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Female Number of posts : 880
Registration date : 2008-01-06

PostSubject: Social Climate   Thu Oct 23, 2008 5:12 pm

New polls on reproductive health

By Mahar Mangahas



MANILA, Philippines—The third quarter 2008 Social Weather Survey, fielded Sept. 24-27, had two modules on the topic of reproductive health (RH), one module of three items done on SWS’ own initiative, and a second module of three items commissioned by the Forum for Family Planning and Development (FFPD), a non-government advocacy group.



Last Tuesday, Social Weather Stations (SWS) sent its own RH report to BusinessWorld newspaper, which exercised its right of first publication on Thursday; SWS uploaded the report on its website that day. Last Wednesday, The FFPD conducted a press conference to report the findings of its separate module; SWS confirms the FFPD materials presented.



The SWS s! urvey asked six questions on the RH topic, the first three of which we re FFPD, and the second three being SWS’ own items. The first four items were a battery of Agree/Disagree (A/D) statements, with two of them phrased in opposition to the Reproductive Health and Population Development (RHPD) bill currently being debated in Congress, and with the two others phrased as affirmative to it. The fifth item asked whether the respondent already knew of the RHPD bill. The sixth item asked if the respondent favored it or not. I believe that the A/D battery, being evenly divided in slant, did not introduce affirmation bias to the succeeding items.



Abortion, distribution of contraceptives, and promiscuity. The first test statement of the A/D battery was the anti-RHPD assertion, “The use of legal contraceptives like condoms, IUDs, and pills can also be considered as abortion.” On this, the survey found 33 percent in agreement, and 50 percent in disagreement, in the Philippines as a whole; the others were undecided.



The ! second statement of the A/D battery was phrased as pro-RHPD: “There should be a law that requires the government to give away legal contraceptives like condoms, IUDs and pills to people who want to avail [themselves] of them.” (In Tagalog, “Gawing katungkulan ng gobyerno ang pamimigay….”) On this, the survey found a strong 68 percent in agreement and only 15 percent in disagreement.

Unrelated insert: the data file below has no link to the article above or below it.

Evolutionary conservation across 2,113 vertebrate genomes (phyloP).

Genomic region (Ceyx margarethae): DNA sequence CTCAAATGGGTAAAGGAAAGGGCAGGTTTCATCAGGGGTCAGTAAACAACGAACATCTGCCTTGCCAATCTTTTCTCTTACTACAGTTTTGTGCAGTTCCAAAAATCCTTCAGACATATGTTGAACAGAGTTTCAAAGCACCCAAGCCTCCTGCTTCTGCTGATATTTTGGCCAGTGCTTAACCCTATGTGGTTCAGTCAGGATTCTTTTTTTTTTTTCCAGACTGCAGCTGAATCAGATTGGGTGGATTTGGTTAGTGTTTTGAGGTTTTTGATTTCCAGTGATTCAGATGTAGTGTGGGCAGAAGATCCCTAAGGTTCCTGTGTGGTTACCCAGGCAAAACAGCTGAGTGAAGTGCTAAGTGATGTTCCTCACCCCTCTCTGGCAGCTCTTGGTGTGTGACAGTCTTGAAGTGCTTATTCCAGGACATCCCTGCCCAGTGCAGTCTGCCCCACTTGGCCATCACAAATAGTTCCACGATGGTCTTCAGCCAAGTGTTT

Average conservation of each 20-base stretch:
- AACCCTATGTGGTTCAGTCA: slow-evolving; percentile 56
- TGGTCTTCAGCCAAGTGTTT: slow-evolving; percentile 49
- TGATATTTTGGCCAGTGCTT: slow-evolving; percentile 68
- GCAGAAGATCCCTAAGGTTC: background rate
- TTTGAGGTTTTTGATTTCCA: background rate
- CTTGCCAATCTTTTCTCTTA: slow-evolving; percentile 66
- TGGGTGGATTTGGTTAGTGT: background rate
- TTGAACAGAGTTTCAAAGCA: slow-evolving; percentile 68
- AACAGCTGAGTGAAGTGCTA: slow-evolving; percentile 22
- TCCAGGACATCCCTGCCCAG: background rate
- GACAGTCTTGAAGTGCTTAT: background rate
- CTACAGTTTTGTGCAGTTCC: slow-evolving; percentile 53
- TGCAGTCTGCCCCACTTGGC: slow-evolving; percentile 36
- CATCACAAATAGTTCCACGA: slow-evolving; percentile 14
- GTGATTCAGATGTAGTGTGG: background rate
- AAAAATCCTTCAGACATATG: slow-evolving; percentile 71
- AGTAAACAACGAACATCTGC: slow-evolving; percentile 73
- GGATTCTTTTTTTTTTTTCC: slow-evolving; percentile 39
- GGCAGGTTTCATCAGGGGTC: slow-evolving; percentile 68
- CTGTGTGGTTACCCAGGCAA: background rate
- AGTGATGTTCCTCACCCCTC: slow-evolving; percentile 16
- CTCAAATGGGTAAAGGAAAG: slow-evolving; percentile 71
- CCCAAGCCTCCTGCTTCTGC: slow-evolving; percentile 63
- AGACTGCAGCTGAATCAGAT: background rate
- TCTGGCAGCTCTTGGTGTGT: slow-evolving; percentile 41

The third statement of the A/D battery was the anti-RHPD assertion, “If family planning would be included in the school curriculum, the youth would become sexually promiscuous.” (The Tagalog for promiscuous behavior was “ay makikipagtalik nang walang pakundangan.”) On this, the survey found 25 percent in agreement, and majority 54 percent in disagreement.



Thus the FFPD module of the three items clearly shows that most Filipinos reject the “abortion” and “promiscuity” arguments against FP, and also advocate government subsidization of it. To! my knowledge, this is the first time that the “abortion” and “p romiscuity” assertions have been tested in a Philippine opinion poll.



Family planning education and opinion on the RHPD bill. The fourth and last item of the A/D battery was the pro-RHPD “There should be a law that requires the government to teach family planning to the youth.” On this, the survey found 75 percent in agreement and only 10 percent in disagreement.



Then respondents were informed of the RHPD bill (“… a proposal in the House of Representatives that gives the government the duty to promote responsible parenthood through giving enough information to the people, and having safe, legal, affordable and quality reproductive health care services for people who want it”) and asked if they had heard of it or not. The survey found that 46 percent already knew of it, prior to the survey.



The final question, asked of everyone, was on opinion about the RHPD proposal. The survey found 71 percent in favor, 21 percent und! ecided, and a mere 8 percent opposed. Among those who originally knew of the bill, the score is 84 percent in favor, and 6 percent opposed. Among those who learned of the bill for the first time because of the survey, the score is 59 percent in favor, versus 11 percent opposed. This suggests that public support will grow as information about the bill spreads further.



Thus the three SWS-initiated items, which were included in our survey agenda as a public service independently of the items commissioned by the FFPD, show very strong public support for government action on reproductive health.



The people are not sheep. Cross-tabulations of the results of both the FFPD-commissioned items and the SWS-initiated items show that Filipino opinion on RH is roughly the same for Catholics and non-Catholics, the same for regular (weekly and up) and irregular churchgoers, and the same for the great many who trust, and the few who distrust, the Catholic churc! h.



These findings are not at all unexpected. A 1991 sur vey of social attitudes towards FP interest groups, done by SWS for the Philippine Legislators’ Committee on Population and Development, found that “Filipinos do not feel strongly restricted from using family planning methods, either by the rules of their religion, or by the teaching they received in school, or by the advice given by their physicians.”



Filipino interpretation of the teaching of their religion on FP is actually much more permissive than the official teaching of the Catholic church. In 1991, four out of five preferred electoral candidates who favored free choice of FP methods. Analysis of voting intentions showed anti-FP officials in grave risk of not being re-elected.



As Fr. John J. Carroll, S.J., of the Institute of Church and Social Issues, discussant of the SWS study, said: “Although some church officials like to refer to themselves as pastors, in this case the people are not sheep.” (See my book, “The Philippine S! ocial Climate,” Anvil Publishing, 1994, p. 158.)
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